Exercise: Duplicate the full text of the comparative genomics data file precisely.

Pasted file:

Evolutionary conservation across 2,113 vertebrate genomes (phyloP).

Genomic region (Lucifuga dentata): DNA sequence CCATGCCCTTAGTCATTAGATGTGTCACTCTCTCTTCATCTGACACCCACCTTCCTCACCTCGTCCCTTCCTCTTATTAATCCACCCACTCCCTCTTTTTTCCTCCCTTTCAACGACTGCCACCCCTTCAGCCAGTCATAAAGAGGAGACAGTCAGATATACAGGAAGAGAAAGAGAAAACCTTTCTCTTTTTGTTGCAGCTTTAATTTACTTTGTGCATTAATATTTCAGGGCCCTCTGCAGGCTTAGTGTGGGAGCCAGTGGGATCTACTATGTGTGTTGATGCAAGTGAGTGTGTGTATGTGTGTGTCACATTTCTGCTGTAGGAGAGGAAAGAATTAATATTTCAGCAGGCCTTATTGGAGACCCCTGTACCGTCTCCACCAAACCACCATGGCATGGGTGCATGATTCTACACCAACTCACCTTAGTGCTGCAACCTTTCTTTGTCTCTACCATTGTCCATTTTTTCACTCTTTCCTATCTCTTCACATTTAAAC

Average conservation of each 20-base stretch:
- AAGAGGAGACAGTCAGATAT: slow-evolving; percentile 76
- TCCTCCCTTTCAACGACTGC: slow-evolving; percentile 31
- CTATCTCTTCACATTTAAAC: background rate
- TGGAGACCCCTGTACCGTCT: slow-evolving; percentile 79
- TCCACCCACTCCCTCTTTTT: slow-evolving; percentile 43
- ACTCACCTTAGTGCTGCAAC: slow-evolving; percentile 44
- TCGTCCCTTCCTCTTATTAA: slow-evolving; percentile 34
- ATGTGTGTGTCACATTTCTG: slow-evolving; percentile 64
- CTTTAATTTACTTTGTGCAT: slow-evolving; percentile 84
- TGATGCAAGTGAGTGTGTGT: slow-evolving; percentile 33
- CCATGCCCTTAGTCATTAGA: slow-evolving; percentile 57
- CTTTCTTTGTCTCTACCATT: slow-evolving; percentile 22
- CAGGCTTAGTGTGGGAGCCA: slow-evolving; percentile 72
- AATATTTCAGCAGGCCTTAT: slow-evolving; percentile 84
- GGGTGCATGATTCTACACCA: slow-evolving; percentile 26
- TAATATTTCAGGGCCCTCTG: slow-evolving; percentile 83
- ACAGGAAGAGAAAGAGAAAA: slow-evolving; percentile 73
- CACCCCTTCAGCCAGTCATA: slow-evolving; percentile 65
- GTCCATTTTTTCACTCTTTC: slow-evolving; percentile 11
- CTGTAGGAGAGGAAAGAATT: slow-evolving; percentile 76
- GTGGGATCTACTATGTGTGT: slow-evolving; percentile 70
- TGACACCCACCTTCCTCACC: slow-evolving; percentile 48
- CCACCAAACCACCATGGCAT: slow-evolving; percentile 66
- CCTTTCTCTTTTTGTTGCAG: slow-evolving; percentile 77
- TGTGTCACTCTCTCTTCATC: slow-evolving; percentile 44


Evolutionary conservation across 2,113 vertebrate genomes (phyloP).

Genomic region (Lucifuga dentata): DNA sequence CCATGCCCTTAGTCATTAGATGTGTCACTCTCTCTTCATCTGACACCCACCTTCCTCACCTCGTCCCTTCCTCTTATTAATCCACCCACTCCCTCTTTTTTCCTCCCTTTCAACGACTGCCACCCCTTCAGCCAGTCATAAAGAGGAGACAGTCAGATATACAGGAAGAGAAAGAGAAAACCTTTCTCTTTTTGTTGCAGCTTTAATTTACTTTGTGCATTAATATTTCAGGGCCCTCTGCAGGCTTAGTGTGGGAGCCAGTGGGATCTACTATGTGTGTTGATGCAAGTGAGTGTGTGTATGTGTGTGTCACATTTCTGCTGTAGGAGAGGAAAGAATTAATATTTCAGCAGGCCTTATTGGAGACCCCTGTACCGTCTCCACCAAACCACCATGGCATGGGTGCATGATTCTACACCAACTCACCTTAGTGCTGCAACCTTTCTTTGTCTCTACCATTGTCCATTTTTTCACTCTTTCCTATCTCTTCACATTTAAAC

Average conservation of each 20-base stretch:
- AAGAGGAGACAGTCAGATAT: slow-evolving; percentile 76
- TCCTCCCTTTCAACGACTGC: slow-evolving; percentile 31
- CTATCTCTTCACATTTAAAC: background rate
- TGGAGACCCCTGTACCGTCT: slow-evolving; percentile 79
- TCCACCCACTCCCTCTTTTT: slow-evolving; percentile 43
- ACTCACCTTAGTGCTGCAAC: slow-evolving; percentile 44
- TCGTCCCTTCCTCTTATTAA: slow-evolving; percentile 34
- ATGTGTGTGTCACATTTCTG: slow-evolving; percentile 64
- CTTTAATTTACTTTGTGCAT: slow-evolving; percentile 84
- TGATGCAAGTGAGTGTGTGT: slow-evolving; percentile 33
- CCATGCCCTTAGTCATTAGA: slow-evolving; percentile 57
- CTTTCTTTGTCTCTACCATT: slow-evolving; percentile 22
- CAGGCTTAGTGTGGGAGCCA: slow-evolving; percentile 72
- AATATTTCAGCAGGCCTTAT: slow-evolving; percentile 84
- GGGTGCATGATTCTACACCA: slow-evolving; percentile 26
- TAATATTTCAGGGCCCTCTG: slow-evolving; percentile 83
- ACAGGAAGAGAAAGAGAAAA: slow-evolving; percentile 73
- CACCCCTTCAGCCAGTCATA: slow-evolving; percentile 65
- GTCCATTTTTTCACTCTTTC: slow-evolving; percentile 11
- CTGTAGGAGAGGAAAGAATT: slow-evolving; percentile 76
- GTGGGATCTACTATGTGTGT: slow-evolving; percentile 70
- TGACACCCACCTTCCTCACC: slow-evolving; percentile 48
- CCACCAAACCACCATGGCAT: slow-evolving; percentile 66
- CCTTTCTCTTTTTGTTGCAG: slow-evolving; percentile 77
- TGTGTCACTCTCTCTTCATC: slow-evolving; percentile 44